How young is too young for gratitude?

Healthier and happier

Did you know that people who practice being grateful are healthier and happier? A child’s tendency to feel gratitude is important. It is one of eight skills especially likely to predict life satisfaction and high achievement. Research has found that gratitude makes people:

  • More enthusiastic & determined,
  • More likely to be kind to others,
  • Feel happier & more optimistic,
  • Have higher self-esteem (because we decrease comparing ourselves with others),
  • Have a stronger immune system and lower blood pressure, and
  • Sleep better.

Sounds like magic! But we humans are complicated beings. Sometimes our inner voice can make it hard to feel grateful.

Why is it difficult to be grateful?

Problem 1: High expectations

Have you ever been excited for a night out? You arranged a sitter, everything’s running smoothly, but then you’re disappointed by the movie. You feel like it was a waste of a night out. When we are feeling disappointed it’s hard to be grateful. But when we look closer, we may have had good experiences mixed in with the disappointment. For example, maybe the seats were comfy or the soundtrack was beautiful.

Problem 2:  Big goals

Our western society is quite focused on goals and the future. Many people base their goals on feelings of dissatisfaction. For example, someone may believe his or her current job isn’t good and wants to get a better one. How is this feeling of ‘not enough’ compatible with gratitude? One answer is that we can focus on other areas of life where we do feel gratitude. Another possibility is to reframe our thinking. We may find we are grateful for an aspect of our job, or maybe we are grateful for learning so much we have outgrown it.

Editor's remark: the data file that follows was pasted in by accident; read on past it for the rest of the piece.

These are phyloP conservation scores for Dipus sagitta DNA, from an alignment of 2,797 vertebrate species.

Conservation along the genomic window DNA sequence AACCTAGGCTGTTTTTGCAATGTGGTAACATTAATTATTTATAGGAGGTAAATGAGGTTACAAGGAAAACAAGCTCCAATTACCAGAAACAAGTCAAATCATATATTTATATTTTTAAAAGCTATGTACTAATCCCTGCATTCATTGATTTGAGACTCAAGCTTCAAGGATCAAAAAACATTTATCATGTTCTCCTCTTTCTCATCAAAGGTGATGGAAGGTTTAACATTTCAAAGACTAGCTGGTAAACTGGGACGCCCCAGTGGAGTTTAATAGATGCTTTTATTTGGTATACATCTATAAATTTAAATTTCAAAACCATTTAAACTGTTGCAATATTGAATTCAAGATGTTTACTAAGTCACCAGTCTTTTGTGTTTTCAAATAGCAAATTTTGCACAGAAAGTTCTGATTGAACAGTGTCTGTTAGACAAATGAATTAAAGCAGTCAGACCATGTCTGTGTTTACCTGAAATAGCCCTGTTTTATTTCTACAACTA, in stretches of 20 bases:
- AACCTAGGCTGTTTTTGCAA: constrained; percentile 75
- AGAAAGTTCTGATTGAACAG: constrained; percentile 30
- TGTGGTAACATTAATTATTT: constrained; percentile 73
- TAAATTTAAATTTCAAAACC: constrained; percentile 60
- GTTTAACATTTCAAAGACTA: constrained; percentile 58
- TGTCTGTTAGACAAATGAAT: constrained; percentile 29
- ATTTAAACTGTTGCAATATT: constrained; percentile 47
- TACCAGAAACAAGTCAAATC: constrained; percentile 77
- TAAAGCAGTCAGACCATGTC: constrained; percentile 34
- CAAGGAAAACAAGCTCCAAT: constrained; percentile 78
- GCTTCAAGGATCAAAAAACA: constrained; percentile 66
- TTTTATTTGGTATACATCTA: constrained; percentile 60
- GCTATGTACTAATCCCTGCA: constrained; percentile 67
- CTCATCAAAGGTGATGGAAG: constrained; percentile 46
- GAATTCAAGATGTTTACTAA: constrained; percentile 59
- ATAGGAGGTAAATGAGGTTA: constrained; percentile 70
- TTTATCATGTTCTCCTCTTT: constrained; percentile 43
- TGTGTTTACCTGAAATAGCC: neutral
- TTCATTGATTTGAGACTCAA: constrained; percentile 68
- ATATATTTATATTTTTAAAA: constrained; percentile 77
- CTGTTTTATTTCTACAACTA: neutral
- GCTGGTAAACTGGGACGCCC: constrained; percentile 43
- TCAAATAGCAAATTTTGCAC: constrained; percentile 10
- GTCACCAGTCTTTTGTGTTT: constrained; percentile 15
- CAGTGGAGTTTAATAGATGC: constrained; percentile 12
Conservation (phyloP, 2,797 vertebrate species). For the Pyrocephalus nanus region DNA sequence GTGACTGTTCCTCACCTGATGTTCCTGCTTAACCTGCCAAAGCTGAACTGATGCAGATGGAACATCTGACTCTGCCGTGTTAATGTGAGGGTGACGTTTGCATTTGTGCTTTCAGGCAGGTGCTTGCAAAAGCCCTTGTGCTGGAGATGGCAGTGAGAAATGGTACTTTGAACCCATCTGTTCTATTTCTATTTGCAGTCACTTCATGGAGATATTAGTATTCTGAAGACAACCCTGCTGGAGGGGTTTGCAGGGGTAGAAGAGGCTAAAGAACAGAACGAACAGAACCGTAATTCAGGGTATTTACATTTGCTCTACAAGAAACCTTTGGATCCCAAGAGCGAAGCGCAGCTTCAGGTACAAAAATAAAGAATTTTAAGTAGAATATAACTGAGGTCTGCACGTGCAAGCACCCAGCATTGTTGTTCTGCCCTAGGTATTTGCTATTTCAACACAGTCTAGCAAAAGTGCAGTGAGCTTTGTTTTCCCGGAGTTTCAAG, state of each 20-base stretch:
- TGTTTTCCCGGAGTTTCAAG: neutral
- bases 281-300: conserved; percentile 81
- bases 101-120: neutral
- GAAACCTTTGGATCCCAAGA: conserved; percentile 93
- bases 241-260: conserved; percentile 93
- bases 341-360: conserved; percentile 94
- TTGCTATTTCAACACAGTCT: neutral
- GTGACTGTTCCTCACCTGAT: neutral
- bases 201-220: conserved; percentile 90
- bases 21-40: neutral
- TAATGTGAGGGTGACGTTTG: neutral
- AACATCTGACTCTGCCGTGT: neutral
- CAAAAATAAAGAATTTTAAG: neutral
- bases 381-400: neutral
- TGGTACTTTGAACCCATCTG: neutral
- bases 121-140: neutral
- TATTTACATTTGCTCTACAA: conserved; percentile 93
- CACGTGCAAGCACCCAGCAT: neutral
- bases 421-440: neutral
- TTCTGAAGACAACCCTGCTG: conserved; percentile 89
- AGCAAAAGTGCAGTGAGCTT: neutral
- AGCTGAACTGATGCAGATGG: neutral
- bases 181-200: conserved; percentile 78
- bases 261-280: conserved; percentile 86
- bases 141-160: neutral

Problem 3: Instant wish fulfillment

What happens when every one of your needs is fulfilled? At first, we may feel happy, even grateful. But if this continues for a long time, it will become normal. We will forget that it is special. Most of us will forget to be grateful. Yet we often try to anticipate and instantly meet all our child’s needs. When we don’t (or can’t) keep this up, our kids are disappointed. Sometimes the anticipation of waiting for something can make it more special.

Problem 4: Too much gratitude

Endlessly repeating what we feel grateful for can actually decrease positive feelings. It may be because the repetition takes some of the ‘magic’ away. Things can start to feel normal rather than special. Some researchers advise us to imagine what our life would be like without something. This can help us remember its specialness.

Problem 5: Survival doesn’t include gratitude

Children are born with a goal to survive, which is naturally egocentric. Gratitude is not innate, it is taught. And it must be taught repeatedly. Gratitude is learned over time, just like sharing or other pro-social behaviours.

It takes effort

So what does this tell us? Becoming a more grateful individual takes effort! We can support our child’s gratitude development by:

  • Helping them recognize the positive parts of experiences,
  • Giving them time to anticipate,
  • Acknowledging briefly what we feel grateful for, and
  • Continuing to teach them gratitude as they grow up.

Is your child ready?

If your child is ready to learn about sharing, they can be introduced to gratitude. This week we will learn techniques to increase our child’s understanding and ability to express gratitude.